Oklahoma Governor Kevin Stitt and Pentagon Standoff Over Vaccine Intensifies

The state says its National Guard members do not need to be vaccinated. Pentagon officials say a failure to follow “valid medical readiness requirements” could “jeopardize” the status of troops.


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WASHINGTON — A standoff between the governor of Oklahoma and the Pentagon over a coronavirus vaccine mandate for troops has turned into a stormy test of federal power, as President Biden moves to require vaccinations for a broad swath of the American work force.

Oklahoma’s newly appointed adjutant general for the National Guard, Brig. Gen. Thomas H. Mancino, announced last week on behalf of Gov. Kevin Stitt that guardsmen in the state would not be required to get a Covid-19 vaccine. The policy defies a Pentagon directive issued in August that makes vaccination mandatory for all troops, including the National Guard, by deadlines set by each service branch.

“The order I issued came directly from the governor. That is the lawful order to the men and women of the Oklahoma National Guard,” General Mancino said in an interview, adding that he had been vaccinated.

Pentagon officials said on Wednesday that failure to follow “valid medical readiness requirements” could “jeopardize” the status of service members, who could face dismissal or other punishment.

The officials insist that Mr. Stitt has no legal standing, though experts on the obscure laws governing the National Guard disagree. They note that unless National Guard members are federally deployed, they are under the jurisdiction of the governor of their state and therefore not subject to federal mandates.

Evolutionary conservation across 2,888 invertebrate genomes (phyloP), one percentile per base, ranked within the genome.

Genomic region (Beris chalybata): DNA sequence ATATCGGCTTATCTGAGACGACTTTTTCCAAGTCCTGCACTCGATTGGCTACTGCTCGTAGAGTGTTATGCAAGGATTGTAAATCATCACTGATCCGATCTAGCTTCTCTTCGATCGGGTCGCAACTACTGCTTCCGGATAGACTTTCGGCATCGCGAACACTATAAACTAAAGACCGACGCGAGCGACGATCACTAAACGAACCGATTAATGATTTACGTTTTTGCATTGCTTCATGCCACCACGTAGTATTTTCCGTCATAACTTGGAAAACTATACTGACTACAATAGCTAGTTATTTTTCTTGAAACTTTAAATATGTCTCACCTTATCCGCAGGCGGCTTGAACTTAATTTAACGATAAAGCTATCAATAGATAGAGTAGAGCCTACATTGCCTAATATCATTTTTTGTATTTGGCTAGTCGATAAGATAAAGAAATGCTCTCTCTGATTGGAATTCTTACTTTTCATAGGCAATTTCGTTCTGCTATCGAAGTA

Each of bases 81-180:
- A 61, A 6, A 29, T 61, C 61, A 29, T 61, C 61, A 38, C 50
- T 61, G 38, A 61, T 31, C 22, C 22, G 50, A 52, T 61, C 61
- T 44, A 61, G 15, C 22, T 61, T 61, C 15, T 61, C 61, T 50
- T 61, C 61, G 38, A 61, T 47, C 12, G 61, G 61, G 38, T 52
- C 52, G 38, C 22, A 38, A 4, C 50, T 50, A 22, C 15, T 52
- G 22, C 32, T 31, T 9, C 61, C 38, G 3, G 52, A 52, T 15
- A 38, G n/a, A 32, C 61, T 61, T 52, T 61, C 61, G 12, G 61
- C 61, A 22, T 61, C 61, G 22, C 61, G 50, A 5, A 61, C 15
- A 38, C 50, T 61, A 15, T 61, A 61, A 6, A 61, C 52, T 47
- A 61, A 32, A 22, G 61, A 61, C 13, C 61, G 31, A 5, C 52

“Guard members can only serve one boss at a time,” said John Goheen, a spokesman for the National Guard Association of the United States.

The Pentagon is not without redress. It could deny funding to state units or impede the promotions of Guard members who refuse to be vaccinated. Officials said on Wednesday that Guard members who refused vaccination could also face dismissal, as with active-duty troops.

“Oklahoma may be able to take this step as a legal matter, but there are definitely things the federal government can do in response that might make it a painful Pyrrhic victory,” said Eugene R. Fidell, an adjunct professor at the New York University School of Law. “The governor and state adjutant general thus might find themselves commanding some very unhappy personnel.”

The Pentagon is bracing for other states to follow Oklahoma’s lead. None have so far, but many are believed to be closely watching the situation, which could become the subject of lawsuits. “This could be contagious,” Mr. Fidell said.

National Guard troops have been caught in the political cross hairs over the years, such as in 2018, when several governors said they would withhold or recall their troops from the border with Mexico when the Trump administration separated children from adults who had illegally crossed into the United States. In 1986, several governors balked at sending Guard troops for maneuvers in Honduras that President Ronald Reagan had ordered.

But these rare conflicts in the military have never centered on vaccine mandates, which have existed for decades.